TN Court of Criminal Appeals

TYRONE E. MONTGOMERY v. RICKY BELL, WARDEN

Court: TN Court of Criminal Appeals

Attorneys:

Tyrone E. Montgomery, Wartburg, Tennessee, pro se.

Robert E. Cooper, Jr., Attorney General and Reporter; Mark A. Fulks, Assistant Attorney General; Victor S. Johnson, III, District Attorney General; and Rob McGuire, Assistant District Attorney General, for the appellee, State of Tennessee.

Judge: WILLIAMS

The petitioner, Tyrone E. Montgomery, appeals the Davidson County Criminal Court’s summary dismissal of his pro se petition for the writ of habeas corpus seeking relief from his first degree murder conviction and life sentence. On appeal, the petitioner contends that the trial court erred and that his conviction is void because: (1) the indictments did not allege the “knowingly” and “intentionally” mental states; (2) the trial court improperly instructed the jury on premeditation and felony murder; (3) he was charged with “Murder By Use of A Firearm” but convicted of first degree felony murder, a crime for which he did not have proper notice from the indictment; and (4) his judgment of conviction is facially invalid and void. Following review of the record, we conclude that the trial court properly dismissed the petition and affirm the judgment.


STATE OF TENNESSEE V. JOSHUA CALEB MORRIS

Court: TN Court of Criminal Appeals

Attorneys:

Mark E. Stephens, District Public Defender; Christy Murray, Assistant District Public Defender, Knoxville, Tennessee, for the appellant, Joshua Caleb Morris.

Mark E. Stephens, District Public Defender; Christy Murray, Assistant District Public Defender, Knoxville, Tennessee, for the appellant, Joshua Caleb Morris.

Judge: BIVINS

Joshua Caleb Morris (“the Defendant”) pled guilty to two counts of aggravated burglary, three counts of theft, and one count of possession of drug paraphernalia. The trial court sentenced the Defendant as a Range I standard offender to a total effective sentence of six years, to be suspended on twelve years probation under the supervision of the Community Alternative to Prison Program. Upon the filing of a revocation warrant, the Defendant was taken into custody and a probation revocation hearing was held. At the conclusion of the hearing, the trial court revoked the Defendant’s probation and ordered him to serve the remainder of his sentence in confinement. The Defendant has appealed the trial court’s ruling. Upon our review of the record, we affirm the trial court’s judgment.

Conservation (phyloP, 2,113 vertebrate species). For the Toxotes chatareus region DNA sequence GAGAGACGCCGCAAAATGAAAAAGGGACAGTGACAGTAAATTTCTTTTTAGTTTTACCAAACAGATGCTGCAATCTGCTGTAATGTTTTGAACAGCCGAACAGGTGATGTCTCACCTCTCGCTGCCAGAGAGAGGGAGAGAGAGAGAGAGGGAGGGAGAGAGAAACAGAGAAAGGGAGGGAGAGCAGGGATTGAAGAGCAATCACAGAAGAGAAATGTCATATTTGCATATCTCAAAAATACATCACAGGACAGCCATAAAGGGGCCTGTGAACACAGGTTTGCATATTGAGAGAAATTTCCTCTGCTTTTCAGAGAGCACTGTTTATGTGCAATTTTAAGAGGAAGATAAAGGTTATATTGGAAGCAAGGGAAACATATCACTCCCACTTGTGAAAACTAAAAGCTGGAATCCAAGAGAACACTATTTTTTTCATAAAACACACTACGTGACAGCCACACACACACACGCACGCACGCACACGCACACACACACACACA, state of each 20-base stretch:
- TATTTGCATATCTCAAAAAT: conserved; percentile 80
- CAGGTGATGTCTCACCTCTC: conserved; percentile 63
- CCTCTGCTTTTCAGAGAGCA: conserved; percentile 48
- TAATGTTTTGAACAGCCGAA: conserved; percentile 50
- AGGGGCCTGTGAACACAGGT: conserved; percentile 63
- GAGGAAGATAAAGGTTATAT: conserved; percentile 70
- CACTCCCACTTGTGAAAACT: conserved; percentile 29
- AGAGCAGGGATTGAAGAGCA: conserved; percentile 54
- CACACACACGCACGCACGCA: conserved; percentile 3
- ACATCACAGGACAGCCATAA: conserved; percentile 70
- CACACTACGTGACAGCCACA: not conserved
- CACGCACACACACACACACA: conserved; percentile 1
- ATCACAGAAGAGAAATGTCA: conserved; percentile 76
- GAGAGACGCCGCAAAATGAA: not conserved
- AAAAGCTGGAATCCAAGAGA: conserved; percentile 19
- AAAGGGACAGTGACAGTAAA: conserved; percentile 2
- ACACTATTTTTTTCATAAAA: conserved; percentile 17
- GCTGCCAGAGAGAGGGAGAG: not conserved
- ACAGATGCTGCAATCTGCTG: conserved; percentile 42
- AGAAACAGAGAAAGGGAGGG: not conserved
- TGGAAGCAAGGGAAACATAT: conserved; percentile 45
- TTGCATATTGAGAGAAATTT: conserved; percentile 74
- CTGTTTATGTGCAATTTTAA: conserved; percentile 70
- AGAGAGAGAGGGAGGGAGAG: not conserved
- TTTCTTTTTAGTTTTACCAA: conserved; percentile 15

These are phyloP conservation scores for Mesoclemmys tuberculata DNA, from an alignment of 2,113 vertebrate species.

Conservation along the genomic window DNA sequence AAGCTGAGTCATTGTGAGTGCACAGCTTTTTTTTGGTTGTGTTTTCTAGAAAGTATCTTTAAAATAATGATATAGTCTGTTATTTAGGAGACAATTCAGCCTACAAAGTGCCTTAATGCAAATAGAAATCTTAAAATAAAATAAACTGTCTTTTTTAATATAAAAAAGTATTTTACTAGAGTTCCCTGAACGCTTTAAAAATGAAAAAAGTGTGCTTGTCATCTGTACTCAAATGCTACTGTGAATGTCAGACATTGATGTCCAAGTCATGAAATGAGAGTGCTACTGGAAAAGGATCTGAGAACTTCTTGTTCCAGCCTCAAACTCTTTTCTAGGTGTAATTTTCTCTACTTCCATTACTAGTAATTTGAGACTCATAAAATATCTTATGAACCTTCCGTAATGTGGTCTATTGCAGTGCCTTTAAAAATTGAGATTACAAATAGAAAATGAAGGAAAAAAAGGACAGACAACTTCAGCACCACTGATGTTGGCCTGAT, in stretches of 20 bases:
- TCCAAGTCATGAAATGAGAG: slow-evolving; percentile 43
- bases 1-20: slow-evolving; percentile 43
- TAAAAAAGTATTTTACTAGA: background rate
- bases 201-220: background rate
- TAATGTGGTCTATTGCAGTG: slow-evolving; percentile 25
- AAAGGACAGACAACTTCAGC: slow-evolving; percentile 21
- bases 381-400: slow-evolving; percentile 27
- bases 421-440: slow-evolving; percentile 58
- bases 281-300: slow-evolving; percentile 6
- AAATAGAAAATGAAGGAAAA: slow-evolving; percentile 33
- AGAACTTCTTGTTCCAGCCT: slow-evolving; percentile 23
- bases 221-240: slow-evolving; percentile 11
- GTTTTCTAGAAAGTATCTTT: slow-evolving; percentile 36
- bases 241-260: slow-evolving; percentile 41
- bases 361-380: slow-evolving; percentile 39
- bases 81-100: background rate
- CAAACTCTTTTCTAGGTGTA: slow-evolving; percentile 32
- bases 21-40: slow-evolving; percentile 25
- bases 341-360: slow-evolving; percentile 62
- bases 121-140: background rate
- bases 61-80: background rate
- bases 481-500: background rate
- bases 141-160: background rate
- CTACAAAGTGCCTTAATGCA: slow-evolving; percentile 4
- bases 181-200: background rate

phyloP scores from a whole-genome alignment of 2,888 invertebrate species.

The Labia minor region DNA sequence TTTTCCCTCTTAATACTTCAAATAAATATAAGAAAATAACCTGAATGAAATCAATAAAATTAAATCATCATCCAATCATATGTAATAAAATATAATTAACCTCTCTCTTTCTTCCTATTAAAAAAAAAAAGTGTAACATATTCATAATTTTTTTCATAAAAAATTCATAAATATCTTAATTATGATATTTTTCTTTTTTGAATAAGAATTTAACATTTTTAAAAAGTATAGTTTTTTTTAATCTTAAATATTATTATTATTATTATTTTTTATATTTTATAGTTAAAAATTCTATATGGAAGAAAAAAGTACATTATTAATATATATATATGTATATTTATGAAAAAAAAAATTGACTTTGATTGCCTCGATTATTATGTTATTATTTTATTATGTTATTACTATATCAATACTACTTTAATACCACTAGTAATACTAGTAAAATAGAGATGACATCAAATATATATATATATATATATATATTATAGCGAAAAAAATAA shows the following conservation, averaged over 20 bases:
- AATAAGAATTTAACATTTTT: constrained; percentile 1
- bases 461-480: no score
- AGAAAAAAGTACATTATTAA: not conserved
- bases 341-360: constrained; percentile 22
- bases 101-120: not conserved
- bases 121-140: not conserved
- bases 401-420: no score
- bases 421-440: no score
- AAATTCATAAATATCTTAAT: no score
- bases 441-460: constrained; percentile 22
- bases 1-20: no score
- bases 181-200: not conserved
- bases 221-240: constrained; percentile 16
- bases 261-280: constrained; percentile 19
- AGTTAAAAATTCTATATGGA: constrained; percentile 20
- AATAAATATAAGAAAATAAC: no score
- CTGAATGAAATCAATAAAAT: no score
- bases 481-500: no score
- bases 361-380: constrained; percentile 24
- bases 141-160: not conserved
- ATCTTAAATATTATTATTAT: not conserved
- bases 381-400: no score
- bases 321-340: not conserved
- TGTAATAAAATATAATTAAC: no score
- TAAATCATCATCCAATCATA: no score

STATE OF TENNESSEE v. BENJAMIN WILLIAM RIFFEY, ALIAS

Court: TN Court of Criminal Appeals

Attorneys:

Cameron D. Bell, Knoxville, Tennessee, for the appellant, Benjamin William Riffey, alias.

Robert E. Cooper, Jr., Attorney General and Reporter; Leslie E. Price, Assistant Attorney General; Randall E. Nichols, District Attorney General; Ta Kisha M. Fitzgerald, Assistant District Attorney General, for the appellee, State of Tennessee.

Judge: THOMAS

In February 2005, the Defendant, Benjamin William Riffey, alias, pled guilty to facilitation to commit aggravated robbery. He was sentenced as a Range I, standard offender to six years and was placed on probation. Subsequently, the Defendant was transferred to enhanced probation. On February 22, 2011, a violation of probation warrant was filed, the third against the Defendant. Following a hearing, the trial court revoked the Defendant’s sentence of probation and ordered that he serve the remainder of his six-year sentence in the Department of Correction. In this appeal, the Defendant contends that the trial court erred by revoking his probation. After a review of the record, we conclude that the trial court did not abuse its discretion and affirm the judgment of the trial court.


STATE OF TENNESSEE v. LARRY WAYNE WEBB

Court: TN Court of Criminal Appeals

Attorneys:

James O. Martin, III, Nashville, Tennessee, for the appellant, Larry Wayne Webb.

Robert E. Cooper, Jr., Attorney General and Reporter; Rachel West Harmon, Assistant Attorney General; Victor S. Johnson, III, District Attorney General; Stacy L. Smith, Assistant District Attorney General, for the appellee, State of Tennessee.

Judge: WEDEMEYER

A Davidson County jury found the Defendant, Larry Wayne Webb, guilty of forgery in an amount over one thousand dollars and identity theft, and the trial court sentenced him to an effective sentence of twelve years in the Tennessee Department of Correction. On appeal, the Defendant contends that: (1) the evidence is insufficient to support his convictions; (2) the trial court improperly admitted a vehicle certificate of title into evidence at trial; and (3) his convictions for forgery and identity theft should merge. After a thorough review of the record and the applicable law, we affirm the trial court’s judgments.


STATE OF TENNESSEE v. BRANDON TREVON WILLIAMS

Court: TN Court of Criminal Appeals

Attorneys:

Ardena J. Garth, District Public Defender; Richard Kenneth Mabee (on appeal) and Mary Ann Green (at revocation), Assistant District Public Defenders, Chattanooga, Tennessee, for the appellant, Brandon Trevon Williams.

Robert E. Cooper, Jr., Attorney General and Reporter; Leslie E. Price, Assistant Attorney General; William H. Cox III, District Attorney General; David Schmidt, Assistant District Attorney General, for the appellee, State of Tennessee.

Judge: PAGE

The appellant, Brandon Trevon Williams, appeals the revocation of his probation claiming that the trial court abused its discretion by revoking his probation and ordering execution of the original sentence. Finding no error, we affirm the order of the trial court.